They were guarded first by two men from another A Company multiple, but from about 19.00hrs on 14 September until Tuesday morning by members of the Rodgers Multiple.
I find that from the outset of their incarceration in the TDF the Detainees were subjected to assaults by those who were guarding them and, in particular, by Payne.
I find that they were also assaulted from time to time by others who happened to be passing by the TDF.
The assaults by the guards were instigated and orchestrated by Payne.
He devised a particularly unpleasant method of assaulting the Detainees, known as the “choir”.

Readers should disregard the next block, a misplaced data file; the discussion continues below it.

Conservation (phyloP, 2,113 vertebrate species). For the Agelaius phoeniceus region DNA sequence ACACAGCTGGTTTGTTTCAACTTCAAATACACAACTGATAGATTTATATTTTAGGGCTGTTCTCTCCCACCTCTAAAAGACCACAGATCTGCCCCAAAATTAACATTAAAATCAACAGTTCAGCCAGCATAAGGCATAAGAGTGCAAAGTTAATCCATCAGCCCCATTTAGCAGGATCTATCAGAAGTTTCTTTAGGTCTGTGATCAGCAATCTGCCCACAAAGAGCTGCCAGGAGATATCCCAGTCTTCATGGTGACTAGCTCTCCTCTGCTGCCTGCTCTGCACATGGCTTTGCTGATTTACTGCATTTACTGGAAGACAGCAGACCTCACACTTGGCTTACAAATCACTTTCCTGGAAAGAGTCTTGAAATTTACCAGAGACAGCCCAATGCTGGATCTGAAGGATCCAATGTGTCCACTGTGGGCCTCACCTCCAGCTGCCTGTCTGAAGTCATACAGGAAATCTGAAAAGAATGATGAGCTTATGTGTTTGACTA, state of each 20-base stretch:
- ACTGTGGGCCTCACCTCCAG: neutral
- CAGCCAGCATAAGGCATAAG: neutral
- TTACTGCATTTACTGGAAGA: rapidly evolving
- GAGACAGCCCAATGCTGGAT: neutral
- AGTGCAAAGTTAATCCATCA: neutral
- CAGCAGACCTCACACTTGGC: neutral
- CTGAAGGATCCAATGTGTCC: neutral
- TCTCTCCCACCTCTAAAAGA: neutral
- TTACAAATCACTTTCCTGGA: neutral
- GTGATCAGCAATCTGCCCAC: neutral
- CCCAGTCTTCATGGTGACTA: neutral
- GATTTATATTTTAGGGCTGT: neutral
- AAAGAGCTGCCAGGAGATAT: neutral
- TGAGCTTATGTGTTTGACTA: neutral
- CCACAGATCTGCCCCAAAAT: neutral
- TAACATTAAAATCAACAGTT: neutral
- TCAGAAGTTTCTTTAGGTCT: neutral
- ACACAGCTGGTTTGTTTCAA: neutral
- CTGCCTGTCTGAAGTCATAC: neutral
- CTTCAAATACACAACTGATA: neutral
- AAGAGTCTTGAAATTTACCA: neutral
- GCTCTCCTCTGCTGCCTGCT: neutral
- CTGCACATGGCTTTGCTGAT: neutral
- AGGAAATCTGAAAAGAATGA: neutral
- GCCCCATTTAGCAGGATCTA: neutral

It consisted of Payne punching or kicking each Detainee in sequence, causing each to emit a groan or other sign of distress.
Payne, as Provost Corporal, was himself supposed to be supervising the welfare of the Detainees in the TDF.
I also find that Payne and the guards should have been supervised by Major Michael Peebles, the Battlegroup Internment Review Officer (the BGIRO).
From the evening of 14 September and into the afternoon of 15 September, the Detainees were questioned by two tactical questioners.
The whole process was lengthy and in one instance involved a Detainee (D005, the youngest) being placed for over an hour very close to a noisy and hot generator.
The tactical questioning went on well past the fourteen-hour time limit, at the end of which the Detainees should have been either released or transferred to the Theatre Internment Facility, the TIF.
In fact, the nine surviving Detainees did not arrive at the TIF until Tuesday, 16 September, some 55 hours after the arrest of those in the Hotel.”